What is the anticipated time frame for making a decision?
February/March 2017 - undertake traffic surveys and analysis
March/April 2017 - traffic order consultation assessment
May 2017 - decision with TfL to make the scheme permanent or cancel and remove the trial scheme
June 2017 - submission of appropriate committee reports
I wasn't aware of the restriction?
We began informing residents and regular users of the road about the restrictions back in June. Residents who live in the restricted area and Surbiton High School were sent letters in July advising them of the changes.
As well as clear signage at the site of the restriction, between 19 October and 14 November 5,500 advance warning letters were also sent to vehicle owners that had driven through the restriction.
Is the closure clearly signed?
The signs installed meet the requirements set out by the Department for Transport (DfT). The height of the signs meet the requirements of statutory guidance and are at the appropriate level for vehicles and pedestrians. One sign was repositioned during the warning notice period to make the restrictions even clearer. We have also installed a number of non-mandatory signs to give road users advanced warning on their approach to the restriction.
I'm a resident using Surbiton Crescent to access my property. Why have I been fined?
Residents who live in the restricted section and need to gain access to their property are exempt, provided they gain access from the Anglesea Road end. The same exemption applies to all vehicles requiring access to a property adjacent to the restricted section of road. Residents and visitors alike are not permitted to use the route to cut through without accessing a property.
I am a resident in the part of Surbiton Crescent (or a property fronting onto it) outside of the restricted area - why can't I use the restricted area for access?
As you can access your property from the unrestricted area, you have not been given access to the restricted area as you would just be using it to pass through, in breach of the signs.
Why can't residents access from both sides?
Entry for motor vehicles is only allowed from the Anglesea Road end of the restricted section as this is the safest way to allow access and to manage traffic flow. Only buses can enter from either end. Once in the restricted section, you can exit from either end.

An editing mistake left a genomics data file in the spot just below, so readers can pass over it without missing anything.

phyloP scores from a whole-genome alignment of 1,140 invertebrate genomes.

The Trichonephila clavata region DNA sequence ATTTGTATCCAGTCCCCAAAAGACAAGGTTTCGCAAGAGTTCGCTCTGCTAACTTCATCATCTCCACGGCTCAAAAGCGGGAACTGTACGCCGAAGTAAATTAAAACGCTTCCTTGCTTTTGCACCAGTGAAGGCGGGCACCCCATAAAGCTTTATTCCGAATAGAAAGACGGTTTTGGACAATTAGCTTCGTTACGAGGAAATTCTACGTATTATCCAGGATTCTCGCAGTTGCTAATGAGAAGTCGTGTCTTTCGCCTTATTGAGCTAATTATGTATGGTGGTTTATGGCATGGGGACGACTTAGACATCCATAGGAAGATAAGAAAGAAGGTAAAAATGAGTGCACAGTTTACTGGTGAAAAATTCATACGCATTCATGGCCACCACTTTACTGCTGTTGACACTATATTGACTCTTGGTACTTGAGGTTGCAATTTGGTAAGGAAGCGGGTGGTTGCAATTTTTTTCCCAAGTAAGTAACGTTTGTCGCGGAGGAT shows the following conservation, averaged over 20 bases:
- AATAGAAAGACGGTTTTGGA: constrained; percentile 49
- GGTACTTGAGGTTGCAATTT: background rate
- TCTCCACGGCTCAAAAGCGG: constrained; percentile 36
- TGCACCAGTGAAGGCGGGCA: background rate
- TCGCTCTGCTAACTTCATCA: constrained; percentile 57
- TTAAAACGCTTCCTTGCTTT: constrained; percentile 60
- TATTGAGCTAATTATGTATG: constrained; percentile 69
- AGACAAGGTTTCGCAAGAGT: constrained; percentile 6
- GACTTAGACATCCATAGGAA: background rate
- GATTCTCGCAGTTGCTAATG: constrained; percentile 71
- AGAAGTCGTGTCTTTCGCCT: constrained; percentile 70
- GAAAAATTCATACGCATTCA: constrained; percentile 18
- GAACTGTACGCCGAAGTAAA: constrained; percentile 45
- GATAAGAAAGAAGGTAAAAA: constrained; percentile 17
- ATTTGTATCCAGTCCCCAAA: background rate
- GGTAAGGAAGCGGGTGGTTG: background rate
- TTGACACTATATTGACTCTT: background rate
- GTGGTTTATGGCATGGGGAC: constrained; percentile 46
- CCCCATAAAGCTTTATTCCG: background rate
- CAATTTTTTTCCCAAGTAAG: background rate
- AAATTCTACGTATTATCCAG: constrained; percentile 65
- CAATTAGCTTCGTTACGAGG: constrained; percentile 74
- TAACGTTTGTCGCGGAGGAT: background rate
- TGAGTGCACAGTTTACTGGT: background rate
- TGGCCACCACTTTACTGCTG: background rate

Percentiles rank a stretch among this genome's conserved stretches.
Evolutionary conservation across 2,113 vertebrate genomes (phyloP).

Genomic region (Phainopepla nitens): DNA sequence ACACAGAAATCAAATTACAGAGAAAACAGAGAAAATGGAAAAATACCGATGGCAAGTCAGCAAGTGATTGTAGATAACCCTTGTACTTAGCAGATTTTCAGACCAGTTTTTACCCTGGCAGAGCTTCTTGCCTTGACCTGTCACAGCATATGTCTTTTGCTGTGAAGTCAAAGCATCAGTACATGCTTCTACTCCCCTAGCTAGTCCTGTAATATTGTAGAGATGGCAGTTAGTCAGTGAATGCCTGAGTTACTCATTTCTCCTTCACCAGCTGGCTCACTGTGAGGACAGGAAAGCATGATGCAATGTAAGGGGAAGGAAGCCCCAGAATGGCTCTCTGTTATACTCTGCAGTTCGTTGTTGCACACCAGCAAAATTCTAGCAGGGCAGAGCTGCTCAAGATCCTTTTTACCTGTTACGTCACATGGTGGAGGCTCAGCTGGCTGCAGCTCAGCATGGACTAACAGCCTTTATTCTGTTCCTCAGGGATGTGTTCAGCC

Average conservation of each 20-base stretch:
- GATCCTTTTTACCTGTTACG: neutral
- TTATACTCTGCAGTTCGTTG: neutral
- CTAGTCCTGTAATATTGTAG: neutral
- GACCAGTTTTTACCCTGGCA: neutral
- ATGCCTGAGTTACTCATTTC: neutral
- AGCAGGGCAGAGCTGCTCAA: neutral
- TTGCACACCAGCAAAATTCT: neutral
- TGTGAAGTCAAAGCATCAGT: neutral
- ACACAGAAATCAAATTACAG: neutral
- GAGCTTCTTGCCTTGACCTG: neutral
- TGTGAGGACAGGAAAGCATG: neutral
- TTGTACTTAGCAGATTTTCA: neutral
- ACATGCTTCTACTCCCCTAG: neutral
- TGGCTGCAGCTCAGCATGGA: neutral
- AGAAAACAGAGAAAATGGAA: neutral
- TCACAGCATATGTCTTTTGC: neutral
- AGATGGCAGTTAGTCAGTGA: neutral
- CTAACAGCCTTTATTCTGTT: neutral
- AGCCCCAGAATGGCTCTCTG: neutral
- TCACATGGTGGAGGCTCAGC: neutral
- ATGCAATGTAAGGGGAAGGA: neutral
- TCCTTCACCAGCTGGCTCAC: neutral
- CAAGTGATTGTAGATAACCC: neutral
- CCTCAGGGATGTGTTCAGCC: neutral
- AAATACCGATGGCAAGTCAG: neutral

Can people still access Surbiton High School?
Access by motor vehicle to all school property is retained, including the 6th form carpark that is accessed from the restricted section of Surbiton Crescent. All staff and visitors are permitted to enter the restricted section for the purposes of accessing the car park, provided they enter the restricted section in accordance with the road signs i.e. from the south side, and not from Surbiton Road. To avoid a Penalty Charge Notice (PCN), a vehicle accessing the school within the restricted section has to drive into the car park. Those vehicles that enter the restricted section but do not enter the car park will be considered to have contravened the trial traffic arrangements, and therefore liable to be sent a PCN.
If you've received a Penalty Charge Notice (PCN)
How long was it before you started to issue PCNs?
We began informing residents of the planned closure in June this year. The temporary restrictions were in place from 5 September and we started issuing PCNs from 14 November.
Did the Council issue warning notices before fining motorists for contraventions?
The council issued 5,500 warning notices to motorists who continued to use Surbiton Crescent as a through-route. Following a lengthy bedding in period the council began issuing fines on 14 November.
I gave my vehicle registration details at the beginning of the trial why have I still got a PCN?
Those requiring access to the restricted area were asked to provide vehicle registrations prior to the trial so that they could be flagged as they are likely to be gaining access. These vehicles however, are not permitted to use the route to cut through without stopping at a residential property or at the school.